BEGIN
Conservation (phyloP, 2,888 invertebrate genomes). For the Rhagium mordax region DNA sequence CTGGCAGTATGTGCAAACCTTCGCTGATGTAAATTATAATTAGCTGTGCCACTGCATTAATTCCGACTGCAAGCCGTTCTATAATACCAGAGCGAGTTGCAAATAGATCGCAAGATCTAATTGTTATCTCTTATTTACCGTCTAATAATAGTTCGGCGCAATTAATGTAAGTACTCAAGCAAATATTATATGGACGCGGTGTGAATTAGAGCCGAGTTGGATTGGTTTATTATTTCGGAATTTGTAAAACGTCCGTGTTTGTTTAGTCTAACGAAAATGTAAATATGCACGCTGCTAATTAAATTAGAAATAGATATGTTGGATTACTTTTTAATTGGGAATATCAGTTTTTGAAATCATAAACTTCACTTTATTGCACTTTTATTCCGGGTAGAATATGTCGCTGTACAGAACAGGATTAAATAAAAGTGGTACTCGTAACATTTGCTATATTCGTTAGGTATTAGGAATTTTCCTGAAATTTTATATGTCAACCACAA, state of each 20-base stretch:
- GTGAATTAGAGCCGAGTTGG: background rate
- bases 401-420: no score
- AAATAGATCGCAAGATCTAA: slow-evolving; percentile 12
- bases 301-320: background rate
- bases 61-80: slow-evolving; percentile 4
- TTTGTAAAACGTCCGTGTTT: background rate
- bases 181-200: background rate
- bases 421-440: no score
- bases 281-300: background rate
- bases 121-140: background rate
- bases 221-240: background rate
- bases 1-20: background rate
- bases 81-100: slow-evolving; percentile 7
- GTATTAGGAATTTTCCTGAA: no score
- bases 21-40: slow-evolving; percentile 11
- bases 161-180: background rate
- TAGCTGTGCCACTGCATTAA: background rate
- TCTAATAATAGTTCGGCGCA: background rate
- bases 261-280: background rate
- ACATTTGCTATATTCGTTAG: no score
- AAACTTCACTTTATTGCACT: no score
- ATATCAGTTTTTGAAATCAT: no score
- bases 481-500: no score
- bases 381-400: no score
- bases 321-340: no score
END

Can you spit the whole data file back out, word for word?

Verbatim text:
Conservation (phyloP, 2,888 invertebrate genomes). For the Rhagium mordax region DNA sequence CTGGCAGTATGTGCAAACCTTCGCTGATGTAAATTATAATTAGCTGTGCCACTGCATTAATTCCGACTGCAAGCCGTTCTATAATACCAGAGCGAGTTGCAAATAGATCGCAAGATCTAATTGTTATCTCTTATTTACCGTCTAATAATAGTTCGGCGCAATTAATGTAAGTACTCAAGCAAATATTATATGGACGCGGTGTGAATTAGAGCCGAGTTGGATTGGTTTATTATTTCGGAATTTGTAAAACGTCCGTGTTTGTTTAGTCTAACGAAAATGTAAATATGCACGCTGCTAATTAAATTAGAAATAGATATGTTGGATTACTTTTTAATTGGGAATATCAGTTTTTGAAATCATAAACTTCACTTTATTGCACTTTTATTCCGGGTAGAATATGTCGCTGTACAGAACAGGATTAAATAAAAGTGGTACTCGTAACATTTGCTATATTCGTTAGGTATTAGGAATTTTCCTGAAATTTTATATGTCAACCACAA, state of each 20-base stretch:
- GTGAATTAGAGCCGAGTTGG: background rate
- bases 401-420: no score
- AAATAGATCGCAAGATCTAA: slow-evolving; percentile 12
- bases 301-320: background rate
- bases 61-80: slow-evolving; percentile 4
- TTTGTAAAACGTCCGTGTTT: background rate
- bases 181-200: background rate
- bases 421-440: no score
- bases 281-300: background rate
- bases 121-140: background rate
- bases 221-240: background rate
- bases 1-20: background rate
- bases 81-100: slow-evolving; percentile 7
- GTATTAGGAATTTTCCTGAA: no score
- bases 21-40: slow-evolving; percentile 11
- bases 161-180: background rate
- TAGCTGTGCCACTGCATTAA: background rate
- TCTAATAATAGTTCGGCGCA: background rate
- bases 261-280: background rate
- ACATTTGCTATATTCGTTAG: no score
- AAACTTCACTTTATTGCACT: no score
- ATATCAGTTTTTGAAATCAT: no score
- bases 481-500: no score
- bases 381-400: no score
- bases 321-340: no score